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Anciloblefarus, Cornelius celsus, greci sic vocant cum palpebre simul aliquo casu conglutinantur aut ipsa palpebra albo oculi.


Anciloblefarus (-us f) B e f | Antiloblefarus (-us A) AC {'c' misread as 't'}


Anciloblefarus: according to Cornelius Celsus this is what the Greeks call an affliction, where due to some cause the eyelids are glued together, or when the lid itself is glued to the white of the eye.


ἀγκυλοβλέφαρον /ankyloblépharon/ "adhesion of the eyelids" (LSJ) is a compound of ἀγκυλο- /ankylo- {"crooked, fused"} + βλέφαρον /blépharon/ "eyelid".

Simon refers to Celsus, 7, 7, 6, ed. Spencer (1935-8: II.332) where it says: Interdum inter se palpebrae coalescunt aperirique non potest oculis. Cui malo solet etiam illud accedere, ut palpebrae cum albo oculi cohaerescant, scilicet cum in utroque fuit ulcus neclegenter curatum: sanescendo enim, quod diduci potuit et debuit, glutinavit: ancyloblepharus … sub utroque vitio Graeci vocant. Spencer (1935-8: II.333) translates: "At times the eyelids adhere together, and the eye cannot be opened. When this happens, the eyelids commonly adhere to the white of the eye, that is to say, when an ulceration upon either has been carelessly treated; for in the course of healing what could and should have been kept apart has been allowed to stick: the Greeks give the name of ancyloblepharus … to one who suffers from both lesions. …".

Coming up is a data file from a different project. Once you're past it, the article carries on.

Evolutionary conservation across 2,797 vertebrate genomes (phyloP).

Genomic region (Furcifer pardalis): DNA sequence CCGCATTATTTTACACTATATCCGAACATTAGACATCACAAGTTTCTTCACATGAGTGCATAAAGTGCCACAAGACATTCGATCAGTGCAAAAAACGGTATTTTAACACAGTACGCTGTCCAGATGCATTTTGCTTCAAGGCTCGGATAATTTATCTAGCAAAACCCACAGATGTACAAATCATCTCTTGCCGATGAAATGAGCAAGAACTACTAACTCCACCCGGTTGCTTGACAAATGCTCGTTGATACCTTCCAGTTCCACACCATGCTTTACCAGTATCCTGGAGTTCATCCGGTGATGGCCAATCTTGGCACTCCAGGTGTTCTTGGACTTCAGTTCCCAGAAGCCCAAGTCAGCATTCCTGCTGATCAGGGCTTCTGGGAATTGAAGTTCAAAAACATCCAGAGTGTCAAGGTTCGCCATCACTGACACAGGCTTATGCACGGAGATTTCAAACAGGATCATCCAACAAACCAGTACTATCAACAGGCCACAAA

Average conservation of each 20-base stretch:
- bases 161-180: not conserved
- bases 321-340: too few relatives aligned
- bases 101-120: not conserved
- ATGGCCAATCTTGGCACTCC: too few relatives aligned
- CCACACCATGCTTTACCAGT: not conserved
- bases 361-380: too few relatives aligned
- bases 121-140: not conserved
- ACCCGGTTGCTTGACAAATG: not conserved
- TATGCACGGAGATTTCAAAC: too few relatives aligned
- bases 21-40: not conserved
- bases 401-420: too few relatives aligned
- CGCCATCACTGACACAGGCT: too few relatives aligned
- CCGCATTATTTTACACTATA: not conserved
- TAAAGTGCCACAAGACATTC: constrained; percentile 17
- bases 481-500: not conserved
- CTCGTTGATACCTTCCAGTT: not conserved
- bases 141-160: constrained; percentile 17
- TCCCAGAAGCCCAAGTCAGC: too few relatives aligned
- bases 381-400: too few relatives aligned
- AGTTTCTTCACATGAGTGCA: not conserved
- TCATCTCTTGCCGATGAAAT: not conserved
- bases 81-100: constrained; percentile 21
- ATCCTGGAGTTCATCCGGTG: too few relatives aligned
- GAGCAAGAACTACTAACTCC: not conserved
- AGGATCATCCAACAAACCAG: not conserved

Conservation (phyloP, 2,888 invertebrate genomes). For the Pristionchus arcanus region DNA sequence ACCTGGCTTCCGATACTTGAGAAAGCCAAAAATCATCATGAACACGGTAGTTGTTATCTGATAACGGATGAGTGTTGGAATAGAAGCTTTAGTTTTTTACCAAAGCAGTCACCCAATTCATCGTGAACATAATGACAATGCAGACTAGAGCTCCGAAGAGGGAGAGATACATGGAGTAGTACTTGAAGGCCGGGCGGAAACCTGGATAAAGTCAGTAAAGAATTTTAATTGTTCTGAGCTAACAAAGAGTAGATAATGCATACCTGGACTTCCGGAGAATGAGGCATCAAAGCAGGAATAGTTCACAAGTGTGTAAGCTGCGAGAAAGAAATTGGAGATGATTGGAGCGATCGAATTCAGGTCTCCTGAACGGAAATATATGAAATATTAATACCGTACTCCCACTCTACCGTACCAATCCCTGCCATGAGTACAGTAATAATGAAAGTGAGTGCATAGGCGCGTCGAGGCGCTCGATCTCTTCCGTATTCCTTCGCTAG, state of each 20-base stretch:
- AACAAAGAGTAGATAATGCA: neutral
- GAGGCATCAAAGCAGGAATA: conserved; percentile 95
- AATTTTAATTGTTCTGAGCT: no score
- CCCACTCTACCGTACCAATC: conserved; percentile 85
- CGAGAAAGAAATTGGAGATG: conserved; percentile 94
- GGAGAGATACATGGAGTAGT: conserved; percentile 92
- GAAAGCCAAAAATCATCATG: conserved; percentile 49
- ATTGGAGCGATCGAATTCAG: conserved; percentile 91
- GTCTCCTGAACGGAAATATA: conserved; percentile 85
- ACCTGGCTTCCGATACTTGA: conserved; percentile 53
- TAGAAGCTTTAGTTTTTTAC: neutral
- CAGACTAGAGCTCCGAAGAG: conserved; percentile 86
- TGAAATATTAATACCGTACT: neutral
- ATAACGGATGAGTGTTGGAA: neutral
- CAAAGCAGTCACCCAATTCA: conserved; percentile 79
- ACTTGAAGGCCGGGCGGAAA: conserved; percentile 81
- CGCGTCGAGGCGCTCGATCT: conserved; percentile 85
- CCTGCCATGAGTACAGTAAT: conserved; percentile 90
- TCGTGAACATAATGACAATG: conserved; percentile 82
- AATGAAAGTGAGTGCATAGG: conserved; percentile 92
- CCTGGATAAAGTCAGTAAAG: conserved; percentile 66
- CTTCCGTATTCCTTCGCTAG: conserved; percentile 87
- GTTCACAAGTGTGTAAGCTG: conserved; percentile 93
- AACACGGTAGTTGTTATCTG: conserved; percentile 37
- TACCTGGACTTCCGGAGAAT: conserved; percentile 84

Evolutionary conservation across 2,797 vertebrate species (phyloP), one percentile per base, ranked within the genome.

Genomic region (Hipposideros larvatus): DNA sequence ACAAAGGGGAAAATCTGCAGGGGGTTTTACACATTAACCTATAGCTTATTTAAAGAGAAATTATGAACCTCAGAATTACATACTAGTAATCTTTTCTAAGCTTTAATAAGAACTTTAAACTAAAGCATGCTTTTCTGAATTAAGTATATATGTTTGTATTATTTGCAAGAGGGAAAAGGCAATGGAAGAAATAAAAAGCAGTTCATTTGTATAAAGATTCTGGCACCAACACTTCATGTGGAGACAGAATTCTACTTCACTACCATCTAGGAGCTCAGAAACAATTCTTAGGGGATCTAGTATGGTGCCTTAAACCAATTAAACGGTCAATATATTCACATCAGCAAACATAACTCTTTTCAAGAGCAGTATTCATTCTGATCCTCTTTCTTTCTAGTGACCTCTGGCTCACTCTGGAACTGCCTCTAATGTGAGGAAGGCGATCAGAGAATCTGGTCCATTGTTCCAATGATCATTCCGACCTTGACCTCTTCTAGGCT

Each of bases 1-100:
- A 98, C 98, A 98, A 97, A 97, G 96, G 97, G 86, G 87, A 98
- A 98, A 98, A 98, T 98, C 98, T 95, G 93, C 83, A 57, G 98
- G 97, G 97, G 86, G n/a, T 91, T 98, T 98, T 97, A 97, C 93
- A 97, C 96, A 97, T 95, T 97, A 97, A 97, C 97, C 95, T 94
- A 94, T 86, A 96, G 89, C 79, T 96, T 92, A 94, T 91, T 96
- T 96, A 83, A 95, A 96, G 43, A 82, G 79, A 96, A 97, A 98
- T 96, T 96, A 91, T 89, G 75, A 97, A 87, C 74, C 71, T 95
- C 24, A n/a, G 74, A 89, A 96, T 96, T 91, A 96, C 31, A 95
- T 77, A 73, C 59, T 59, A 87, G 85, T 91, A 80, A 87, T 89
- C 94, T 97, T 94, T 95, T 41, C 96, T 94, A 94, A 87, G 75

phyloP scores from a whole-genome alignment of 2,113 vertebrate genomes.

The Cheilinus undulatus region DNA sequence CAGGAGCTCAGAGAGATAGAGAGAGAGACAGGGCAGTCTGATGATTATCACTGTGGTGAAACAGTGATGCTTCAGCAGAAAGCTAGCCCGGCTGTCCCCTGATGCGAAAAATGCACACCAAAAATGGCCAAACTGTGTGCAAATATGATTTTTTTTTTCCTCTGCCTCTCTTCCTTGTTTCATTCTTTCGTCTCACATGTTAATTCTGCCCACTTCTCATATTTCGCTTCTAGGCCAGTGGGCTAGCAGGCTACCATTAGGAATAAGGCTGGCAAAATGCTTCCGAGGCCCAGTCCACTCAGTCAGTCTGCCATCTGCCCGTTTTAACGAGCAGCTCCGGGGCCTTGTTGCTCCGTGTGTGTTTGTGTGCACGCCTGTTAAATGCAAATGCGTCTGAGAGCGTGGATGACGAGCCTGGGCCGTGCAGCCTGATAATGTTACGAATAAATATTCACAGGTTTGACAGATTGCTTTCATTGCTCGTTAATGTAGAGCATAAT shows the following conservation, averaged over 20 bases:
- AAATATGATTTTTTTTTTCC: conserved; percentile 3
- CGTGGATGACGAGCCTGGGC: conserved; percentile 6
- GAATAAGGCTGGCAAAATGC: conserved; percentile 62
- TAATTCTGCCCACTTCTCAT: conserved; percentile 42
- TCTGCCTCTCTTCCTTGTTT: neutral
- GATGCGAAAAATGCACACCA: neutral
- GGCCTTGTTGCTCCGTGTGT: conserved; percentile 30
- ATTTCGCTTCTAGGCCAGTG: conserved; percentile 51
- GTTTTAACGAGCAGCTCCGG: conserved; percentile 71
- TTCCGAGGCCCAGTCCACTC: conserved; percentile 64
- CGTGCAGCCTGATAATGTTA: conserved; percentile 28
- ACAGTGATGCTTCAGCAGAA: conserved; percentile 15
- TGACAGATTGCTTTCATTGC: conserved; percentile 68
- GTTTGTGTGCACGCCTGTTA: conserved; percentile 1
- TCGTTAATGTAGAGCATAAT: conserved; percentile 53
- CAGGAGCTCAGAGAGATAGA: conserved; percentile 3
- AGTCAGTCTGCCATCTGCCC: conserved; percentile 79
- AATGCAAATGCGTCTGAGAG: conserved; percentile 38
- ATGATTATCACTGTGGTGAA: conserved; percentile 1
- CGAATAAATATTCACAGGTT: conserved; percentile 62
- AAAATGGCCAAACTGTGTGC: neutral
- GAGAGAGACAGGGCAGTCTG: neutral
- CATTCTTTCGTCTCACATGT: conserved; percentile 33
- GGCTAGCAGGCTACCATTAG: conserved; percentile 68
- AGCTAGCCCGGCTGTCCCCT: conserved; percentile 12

The word ankyloblepharon is still used in modern medical terminology and defined as "partial or complete adhesion of the edge of one eyelid to that of the other". This can be the result of lesions, e.g. due to ocular inflammation or burns, or it can be congenital.

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